SHOT Show 2016 Part One
The 2016 Shooting, Hunting and Outdoor Trade Show was held in Las Vegas, Nevada, from January 19-22 with attendance of over 64,000 people, with some 1600 exhibitors filling up about 630,000 square feet of booth space. It was an extremely busy show, with this year's show ranking second on the all-time attendance list. Additionally, this year marked the 150th anniversary of Winchester and the 200th anniversary of Remington. An international industry-only show, it is attended by folks from one hundred countries.
Monday was the 11th annual “Media Day At The Range,” also called “Industry Day At The Range,” held at the Boulder Rifle and Pistol Club located south of Boulder City, NV., about twenty miles out miles from Las Vegas. It turned out to be a pleasant, slightly overcast day that was only slightly breezy. It was certainly pleasant by my standards, for when I flew out of O'Hare it was 2 degrees F. with a -28 degrees wind chill.
On the shotgun side of things, it was the new Browning A5 “Sweet Sixteen” that gathered the most attention and the most comments. It is an under six-pound, blazingly fast inertia gun completely resized from the A5 12 gauge, with a true 16 gauge barrel and receiver. I found it to be pleasant to shoot: it was surprisingly soft considering the ammo used was all 1-1/8 oz. loads. The 16 gauge market has been largely ignored except for Browning, and this is first new 16 gauge autoloader in decades. Browning should do well with this model, for it is the 16 gauge that every 16 gauge aficionado has claimed they always wanted. Browning is busy launching their Browning-branded line of Olin ammunition.
Benelli introduced the ETHOS 28 gauge, with a 3 inch chamber. I liked it the best of all the ETHOS models, easily, 12/20/28, shooting them side by side. There has been some chatter about the 3 inch chamber, a move by Benelli that I think is brilliant. Nothing precludes anyone from shooting the common ¾ oz. 28 gauge 2-3/4 inch loads for quail, short-range dove, clays, and so forth . . . so, quit your whining, Harvey Keck. For the 28 gauge fan that hunts wild pheasants only a couple of times year, the 1-1/4 oz. Fiocchi 3 inch lead loads scheduled for release later this year will be a godsend. It will also make the 28 gauge a good short-range spring turkey gun with factory ammo.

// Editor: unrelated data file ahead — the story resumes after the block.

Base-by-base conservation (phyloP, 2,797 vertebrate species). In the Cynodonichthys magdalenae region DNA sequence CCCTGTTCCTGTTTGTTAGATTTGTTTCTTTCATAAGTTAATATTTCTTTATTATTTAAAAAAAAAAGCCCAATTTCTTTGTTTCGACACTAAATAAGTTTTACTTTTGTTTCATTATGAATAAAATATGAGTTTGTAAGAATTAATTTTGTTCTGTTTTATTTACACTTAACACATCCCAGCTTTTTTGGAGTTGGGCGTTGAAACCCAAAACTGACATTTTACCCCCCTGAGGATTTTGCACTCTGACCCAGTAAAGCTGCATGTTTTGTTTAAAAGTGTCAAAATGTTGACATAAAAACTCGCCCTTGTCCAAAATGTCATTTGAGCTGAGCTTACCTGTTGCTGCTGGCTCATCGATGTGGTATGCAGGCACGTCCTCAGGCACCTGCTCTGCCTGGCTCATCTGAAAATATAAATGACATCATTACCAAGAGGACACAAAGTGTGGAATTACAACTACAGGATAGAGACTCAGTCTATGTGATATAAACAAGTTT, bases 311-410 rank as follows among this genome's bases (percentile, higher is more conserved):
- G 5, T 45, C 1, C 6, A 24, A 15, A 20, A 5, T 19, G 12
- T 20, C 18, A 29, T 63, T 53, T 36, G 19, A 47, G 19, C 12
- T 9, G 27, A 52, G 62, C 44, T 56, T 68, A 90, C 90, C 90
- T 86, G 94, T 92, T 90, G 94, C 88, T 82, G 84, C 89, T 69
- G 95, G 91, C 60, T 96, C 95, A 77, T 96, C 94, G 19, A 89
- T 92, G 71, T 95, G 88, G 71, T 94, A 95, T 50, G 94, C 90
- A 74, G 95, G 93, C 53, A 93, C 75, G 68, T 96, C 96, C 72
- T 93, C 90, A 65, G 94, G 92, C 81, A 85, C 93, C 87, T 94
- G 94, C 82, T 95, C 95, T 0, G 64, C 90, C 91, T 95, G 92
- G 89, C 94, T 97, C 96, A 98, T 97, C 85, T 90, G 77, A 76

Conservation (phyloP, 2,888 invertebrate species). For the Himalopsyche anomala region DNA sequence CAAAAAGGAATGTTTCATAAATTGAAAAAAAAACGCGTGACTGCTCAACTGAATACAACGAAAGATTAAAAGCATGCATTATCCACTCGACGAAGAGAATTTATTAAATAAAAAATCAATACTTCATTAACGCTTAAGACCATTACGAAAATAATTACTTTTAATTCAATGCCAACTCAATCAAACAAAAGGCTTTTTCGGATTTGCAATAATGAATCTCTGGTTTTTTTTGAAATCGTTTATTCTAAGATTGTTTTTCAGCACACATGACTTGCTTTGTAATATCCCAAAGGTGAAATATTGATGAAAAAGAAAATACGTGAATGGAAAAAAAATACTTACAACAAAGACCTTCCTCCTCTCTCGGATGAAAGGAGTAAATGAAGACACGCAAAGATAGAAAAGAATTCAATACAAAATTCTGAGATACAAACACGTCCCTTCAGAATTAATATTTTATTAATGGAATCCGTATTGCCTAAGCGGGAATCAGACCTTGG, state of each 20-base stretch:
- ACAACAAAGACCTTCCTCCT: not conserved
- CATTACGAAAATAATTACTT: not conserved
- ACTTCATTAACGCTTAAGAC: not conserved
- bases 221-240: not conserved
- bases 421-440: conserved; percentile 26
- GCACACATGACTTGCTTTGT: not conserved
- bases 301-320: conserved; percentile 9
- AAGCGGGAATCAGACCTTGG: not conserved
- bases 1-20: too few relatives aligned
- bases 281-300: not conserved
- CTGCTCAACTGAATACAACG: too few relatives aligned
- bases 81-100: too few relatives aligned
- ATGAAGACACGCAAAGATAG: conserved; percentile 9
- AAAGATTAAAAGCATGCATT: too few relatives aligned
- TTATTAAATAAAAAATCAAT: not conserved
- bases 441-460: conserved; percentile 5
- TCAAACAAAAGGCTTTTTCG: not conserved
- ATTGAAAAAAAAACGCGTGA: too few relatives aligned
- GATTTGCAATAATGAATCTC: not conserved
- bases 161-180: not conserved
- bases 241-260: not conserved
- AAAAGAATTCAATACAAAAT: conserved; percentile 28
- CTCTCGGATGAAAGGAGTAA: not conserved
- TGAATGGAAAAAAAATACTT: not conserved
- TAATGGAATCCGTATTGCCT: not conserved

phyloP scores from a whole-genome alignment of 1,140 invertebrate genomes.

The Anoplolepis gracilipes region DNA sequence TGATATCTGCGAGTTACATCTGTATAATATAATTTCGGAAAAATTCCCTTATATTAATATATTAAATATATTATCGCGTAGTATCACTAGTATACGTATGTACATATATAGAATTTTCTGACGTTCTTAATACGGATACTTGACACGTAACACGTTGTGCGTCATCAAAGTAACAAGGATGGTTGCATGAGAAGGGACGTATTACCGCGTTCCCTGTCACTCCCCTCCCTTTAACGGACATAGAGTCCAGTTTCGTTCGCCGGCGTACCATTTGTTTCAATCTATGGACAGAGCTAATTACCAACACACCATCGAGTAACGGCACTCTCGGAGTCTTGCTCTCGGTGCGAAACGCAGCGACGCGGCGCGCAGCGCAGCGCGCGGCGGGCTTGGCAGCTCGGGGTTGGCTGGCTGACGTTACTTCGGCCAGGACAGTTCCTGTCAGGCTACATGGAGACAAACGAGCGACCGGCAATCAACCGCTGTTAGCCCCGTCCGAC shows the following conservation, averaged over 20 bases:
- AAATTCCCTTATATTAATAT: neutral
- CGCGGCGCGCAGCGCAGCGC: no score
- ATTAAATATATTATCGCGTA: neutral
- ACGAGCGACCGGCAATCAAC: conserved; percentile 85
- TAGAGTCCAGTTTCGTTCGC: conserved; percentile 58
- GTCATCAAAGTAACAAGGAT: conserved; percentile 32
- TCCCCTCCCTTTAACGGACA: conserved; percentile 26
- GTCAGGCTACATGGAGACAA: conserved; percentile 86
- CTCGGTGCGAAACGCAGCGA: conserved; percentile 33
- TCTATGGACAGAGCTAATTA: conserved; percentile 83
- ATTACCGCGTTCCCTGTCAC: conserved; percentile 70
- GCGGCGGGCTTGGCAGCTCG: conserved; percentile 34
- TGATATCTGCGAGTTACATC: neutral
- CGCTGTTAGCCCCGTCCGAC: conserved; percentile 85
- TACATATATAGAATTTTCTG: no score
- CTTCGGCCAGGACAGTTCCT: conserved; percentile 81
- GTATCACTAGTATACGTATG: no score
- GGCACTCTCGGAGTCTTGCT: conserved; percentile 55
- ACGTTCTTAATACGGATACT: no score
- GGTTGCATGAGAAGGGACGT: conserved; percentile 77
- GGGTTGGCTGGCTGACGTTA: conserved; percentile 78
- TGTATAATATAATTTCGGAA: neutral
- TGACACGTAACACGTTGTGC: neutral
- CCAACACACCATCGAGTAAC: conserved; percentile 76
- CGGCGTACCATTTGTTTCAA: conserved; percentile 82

It is a great way to somewhat future-proof the 28 gauge, for as more and more areas are "no-tox," you'll still be able to use your 28 gauge with similar payloads to the std. 3/4 oz. lead load in steel. Right now, a 2-3/4 inch 28 gauge is generally limited to 5/8 oz. with steel, or at least that general area. Federal, for example, catalogs only one 28 gauge steel load: FRS283, which is 5/8 oz. at 1350 fps, available only in #6 and #7 shot. Choices are a good thing, as is versatility, and this is something that should have happened to the 16 gauge long ago.
Stoeger did a fine job with their M3K 3-Gun 12 gauge autoloader, an easy-loading model that is a lot of inertia gun for about $600. Aside from attention to the loading gate, the M3K gas an extended bolt handle and a very generous bolt release.
The LHR Redemption .50 caliber muzzleloader is back as the T/C Strike, a very good thing to see. It is essentially the striker-fired Redemption with the addition of the traditional T/C QLA at the muzzle.
We hit some bowling pins with a Browning AB3, while the most prominent Browning bolt rifle we shot was the new X-Bolt Hells Canyon Long Range McMillan, X-Bolt Stalker Long Range, and X-Bolt Hell's Canyon SPEED models.
For those interested in long range custom rifles, Gunwerks makes it a lot easier to hit a target at 973 yards than you might think. Later on, we paid a visit to Machine Guns Vegas for some brass-making with the KRISS Vector Gen II 9mm and the Kriss USA line of Sphinx SDP handguns. There may not be any less zombies around, but there are a few less zombie targets left at the moment.
Expect full-length reviews on these products later on in the year.
Copyright 2016 by Randy Wakeman. All Rights Reserved.